Mostly used as accelerators in the vulcanization of rubber processes and fungicides on seeds and plants, thiurams are allergens capable of wreaking havoc on people with sensitive skin.
If you still put up with that ill-fitting bra copped from a 2-year-old shopping spree, then it's high time to overhaul your wardrobe. And with heatwaves baking the US this August, perhaps your sensitive areas could use some breathability and comfortability brought by cotton-made and allergy-free underwear.
Pollen counts and the duration of the pollen season have increased over the past 20 years, according to a recent study in the journal Lancet Planetary Health. While nature is quite impossible to control, there are other ways that we can take to live in an allergy-free home.
Allergies are the result of your immune system’s response to a substance. Immune responses can be mild such as coughing to life-threatening reaction known as anaphylaxis. Basically, allergic reactions begin in your immune system. When a harmless substance such as dust, mold, or pollen enters our system a person who is allergic drives his or her immune system to react by producing antibodies that attack the allergen. The resulting symptom caused varies from wheezing, sneezing, runny nose, watery or itchy eyes.
We list some tips to help you keep your house clean while keeping your allergies under control:
• Vacuum with a HEPA-filtered vacuum cleaner
HEPA stands for high-efficiency particulate air. This type of filter works by forcing air through a fine mesh that traps harmful particles such as pollen, pet dander, dust mites, etc.
• Declutter your home
Extra boxes and decoration act as wonderful vantage point for dust, mites, and roaches and you don’t want those in your home.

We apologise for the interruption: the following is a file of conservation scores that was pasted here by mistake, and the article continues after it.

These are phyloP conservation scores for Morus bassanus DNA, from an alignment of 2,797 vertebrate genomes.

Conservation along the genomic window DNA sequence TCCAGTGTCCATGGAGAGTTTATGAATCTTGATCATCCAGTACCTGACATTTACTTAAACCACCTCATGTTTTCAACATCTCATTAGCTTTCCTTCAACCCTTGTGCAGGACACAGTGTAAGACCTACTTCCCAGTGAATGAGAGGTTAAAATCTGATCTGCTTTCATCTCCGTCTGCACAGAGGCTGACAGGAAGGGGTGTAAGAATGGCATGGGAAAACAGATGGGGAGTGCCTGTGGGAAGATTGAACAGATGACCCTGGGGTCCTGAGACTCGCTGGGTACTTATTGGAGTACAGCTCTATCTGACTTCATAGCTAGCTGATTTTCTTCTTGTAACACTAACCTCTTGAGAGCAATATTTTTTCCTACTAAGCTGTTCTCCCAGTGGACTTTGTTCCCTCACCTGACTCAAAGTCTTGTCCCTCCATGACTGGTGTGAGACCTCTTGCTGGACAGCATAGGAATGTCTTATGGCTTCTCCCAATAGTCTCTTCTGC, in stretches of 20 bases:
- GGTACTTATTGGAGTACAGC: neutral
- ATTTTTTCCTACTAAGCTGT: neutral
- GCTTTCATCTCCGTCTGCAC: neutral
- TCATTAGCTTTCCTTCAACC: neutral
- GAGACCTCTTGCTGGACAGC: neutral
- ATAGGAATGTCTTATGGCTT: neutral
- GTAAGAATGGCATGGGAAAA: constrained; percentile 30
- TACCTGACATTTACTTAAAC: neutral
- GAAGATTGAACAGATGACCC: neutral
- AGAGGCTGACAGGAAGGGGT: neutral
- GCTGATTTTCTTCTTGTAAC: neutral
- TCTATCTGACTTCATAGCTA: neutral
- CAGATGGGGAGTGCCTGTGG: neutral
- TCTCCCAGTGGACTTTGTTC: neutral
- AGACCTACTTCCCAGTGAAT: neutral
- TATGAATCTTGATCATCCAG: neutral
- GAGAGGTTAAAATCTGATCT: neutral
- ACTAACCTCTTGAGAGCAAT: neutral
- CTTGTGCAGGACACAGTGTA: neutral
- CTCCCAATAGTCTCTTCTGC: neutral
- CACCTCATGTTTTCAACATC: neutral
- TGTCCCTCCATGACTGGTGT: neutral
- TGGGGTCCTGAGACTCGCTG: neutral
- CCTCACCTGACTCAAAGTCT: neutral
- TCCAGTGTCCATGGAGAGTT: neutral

When people have allergies oftentimes they are advised to stay away from whatever allergen triggers their allergies.
Living with allergies almost always entails avoiding something but there are certain things that people with allergies should not avoid and listed below are the foods these people should eat in order to prevent allergic attacks.
The holidays are here and it’s time to pass around the cheer instead of tissues of antihistamines. Allergies pick no season to ensue and the onset of allergy symptoms can spoil the good spirits.
The cold weather during the holidays and various triggers from food to seasonal greenery can bring about allergy symptoms, and there are also numerous ways to prevent them. But first and foremost, always identify what triggers your allergies and make your way from there.
Here are common holiday allergy triggers that you should watch out for:
- Food. Holidays equate to lots of seasonal food, dinners with families and friends, and tons of parties – meaning there’s a high possibility of eating foods that you’re allergic to. If you have a food allergy, make sure to always ask the ingredients of each dish that you’ll eat.
- Christmas Trees. You’ve read it right, fresh trees can house molds and mildew, and they may be to blame for triggering asthma and allergy symptoms. Give your trees a good shake (a leaf blower would be great!) before taking it inside your homes.
- Decorations. After storing them for 11 months out of the year, your ornaments, tinsel, lights, and other holiday baubles have already collected dust and possibly, molds as well. Thoroughly clean them before you start embellishing for the holidays. Artificial snow is also popular, but be careful on spraying them around as it can trigger sneezing and other asthma and allergy symptoms.
- Poinsettia. Poinsettias give off that festive feeling but it is a member of the rubber tree family and contains compounds similar to that of latex, so it is best to keep away if you have latex allergies.
- Holiday Scents and Fragrances. Candles, sprays, fresheners, and sprays are popular this holiday season, but they can also irritate the nose and throats of those sensitive to allergies and can cause the onset of allergy symptoms.
- Pets. Allergies during the winter season peak as we tend to stay more indoors. Pet dander at home increases and can cause more allergy outbreaks.